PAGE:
You have, no doubt, heard of the strange Jumble among our Ministers, and of the Negotiation open’d with Mr Pit. Never Story was told with such contrary Circumstances as that of his secret Conference with the King, and of the Terms demanded by that popular Leader. The general Outlines of the whole Story seem to be these. Lord Bute disgusted with the Ministers, who had almost universally conspird to neglect him, and suspecting their bottom to be too narrow, had, before Lord Egremont’s4 Death, opend a Negotiation with Mr Pit, by means of Lord Shelburn, who employ’d Colcraft, the Agent.5 Mr Pit says, that he always declard it highly improper that he should be brought to the King, before all Terms were settled on such a Footing as to render it impossible for them to separate without agreeing. He accordingly thought they were settled: His first Conference with the King confirm’d him in that Opinion, and he wrote to the Duke of Devonshire6 to come to Town in order to place himself at the head of the Treasury: The Duke of Newcastle7 said at his Table, on Sunday was a Fortnight, that the Ministry was settled: But when Mr Pit came to the King that Afternoon, he found him entirely chang’d, and every thing was retracted, that had been agreed on. This is his Story: The other Party says, that he rose in his Terms and wanted to impose the most exorbitant Conditions on his Sovereign. I suppose, that the first Conference pass’d chiefly in generals, and that Mr Pit would then be extremely humble and submissive and polite and dutiful in his Expressions: But when he came to particulars, they did not seem to correspond to these Appearances. At least, this is the best Account I can devise of the Matter, consistent with the Honour of both Parties.
You woud see the present Ministry by the Papers. It is pretended, that they are enragd against Lord Bute for negotiating without their Knowledge or Consent; and that the other Party are no less displeasd with him for not finishing the Treaty with them. That Nobleman declard his Resolution of going abroad a week or two ago: Now, he is determind to pass the Winter in London. Our Countymen are visibly hurt in this Justle of Parties; which I believe to be far from the Intentions of Lord Bute.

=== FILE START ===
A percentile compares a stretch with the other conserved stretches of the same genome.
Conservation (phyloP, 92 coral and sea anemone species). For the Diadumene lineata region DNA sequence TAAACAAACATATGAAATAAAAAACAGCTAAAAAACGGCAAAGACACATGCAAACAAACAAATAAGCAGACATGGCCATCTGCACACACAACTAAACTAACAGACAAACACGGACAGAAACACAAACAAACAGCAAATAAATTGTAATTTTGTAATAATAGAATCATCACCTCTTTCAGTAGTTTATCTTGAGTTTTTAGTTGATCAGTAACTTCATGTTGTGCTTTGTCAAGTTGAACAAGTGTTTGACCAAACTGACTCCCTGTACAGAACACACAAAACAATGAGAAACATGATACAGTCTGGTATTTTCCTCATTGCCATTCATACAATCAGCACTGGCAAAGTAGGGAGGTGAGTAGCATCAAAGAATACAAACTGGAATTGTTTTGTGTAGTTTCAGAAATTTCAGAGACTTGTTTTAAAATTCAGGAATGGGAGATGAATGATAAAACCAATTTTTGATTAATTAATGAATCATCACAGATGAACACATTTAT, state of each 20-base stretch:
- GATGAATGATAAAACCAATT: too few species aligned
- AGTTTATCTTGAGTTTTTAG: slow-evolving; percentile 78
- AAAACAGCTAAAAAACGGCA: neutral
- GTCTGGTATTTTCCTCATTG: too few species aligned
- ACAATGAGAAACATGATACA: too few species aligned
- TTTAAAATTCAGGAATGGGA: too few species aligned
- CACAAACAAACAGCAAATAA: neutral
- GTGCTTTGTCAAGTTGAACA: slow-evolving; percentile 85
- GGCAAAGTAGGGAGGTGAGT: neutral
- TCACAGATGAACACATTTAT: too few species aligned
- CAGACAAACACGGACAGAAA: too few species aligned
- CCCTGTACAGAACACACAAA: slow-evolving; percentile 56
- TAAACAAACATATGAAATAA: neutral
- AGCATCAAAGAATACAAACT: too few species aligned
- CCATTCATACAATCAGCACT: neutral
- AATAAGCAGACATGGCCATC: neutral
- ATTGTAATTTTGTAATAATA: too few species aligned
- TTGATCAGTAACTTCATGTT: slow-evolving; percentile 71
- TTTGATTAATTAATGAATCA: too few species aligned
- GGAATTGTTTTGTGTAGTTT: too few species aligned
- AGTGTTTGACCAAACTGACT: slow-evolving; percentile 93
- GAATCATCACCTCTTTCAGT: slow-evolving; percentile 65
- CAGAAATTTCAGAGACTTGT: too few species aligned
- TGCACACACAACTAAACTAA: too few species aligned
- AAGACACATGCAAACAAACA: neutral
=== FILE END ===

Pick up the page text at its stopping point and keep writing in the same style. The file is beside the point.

Lord Shelburne resignd because he found himself obnoxious on account of his Share in the Negotiation. I see you are much displeasd with that Nobleman but he always speaks of you with regard. I hear that your Pupil, Mr Fitzmaurice, makes a very good figure at Paris.
It is generally thought, that Mr Pit has gaind Credit and Force by this Negotiation. It turns the Eyes of the Public towards him: It shows that the King can overlook personal Resentment against him and Lord Temple.8 It gains him the Confidence of his own Party, who see that he was negotiating for the whole of them: And puts People in mind of the French Rhyme Ville qui parle et femme qui ecoute &c.
You wou’d hear, that the Case of the Douglas is now made clear even in the Eyes the most blinded and most prejudicd; which I am glad of, on account of our Friends.9 I am Dear Smith
Yours most sincerely
[1 ]In 1741 Lord Hertford md. Isabella (1726–82), 4th dau. of the 2nd Duke of Grafton.
[2 ]Francis Seymour Conway, afterwards Ingram–Seymour (1743–1822), Lord Beauchamp, eldest s. of Lord Hertford, whom he succeeded as the 2nd Marquis 1794.
[3 ]Henry Herbert: see Letter 70 addressed to Hume, dated 22 Feb. 1763.
[4 ]Sir Charles Wyndham (1710–63), 4th Bt., succeeded as 2nd Earl of Egremont 1750; Secretary of State, Southern Dept., 1763.
[5 ]John Calcraft (1726–72), political and army agent; a protégé of Henry Fox, but deserted to Pitt 1763; M.P. for Calne 1766–8, and Rochester 1768–72. On 15 Aug. 1763, he tried during an interview of three hours to reconcile Pitt and the Duke of Bedford.
[6 ]William Cavendish (1720–64), 4th Duke of Devonshire; Master of the Horse 1751–5; Ld. Lt. of Ireland 1755–7; Prime Minister and First Lord of the Treasury 1756–7; Lord Chamberlain 1757–62.
[7 ]Thomas Pelham–Holles (1693–1768), 1st Duke of Newcastle; Prime Minister and First Lord of the Treasury 1745–6, and 1757–62.
[8 ]Richard (1711–79), 2nd Earl Temple; bro. of George Grenville and bro.–in–law of Pitt; Lord Privy Seal 1757–61.
[9 ]e.g. William Mure and Andrew Stuart.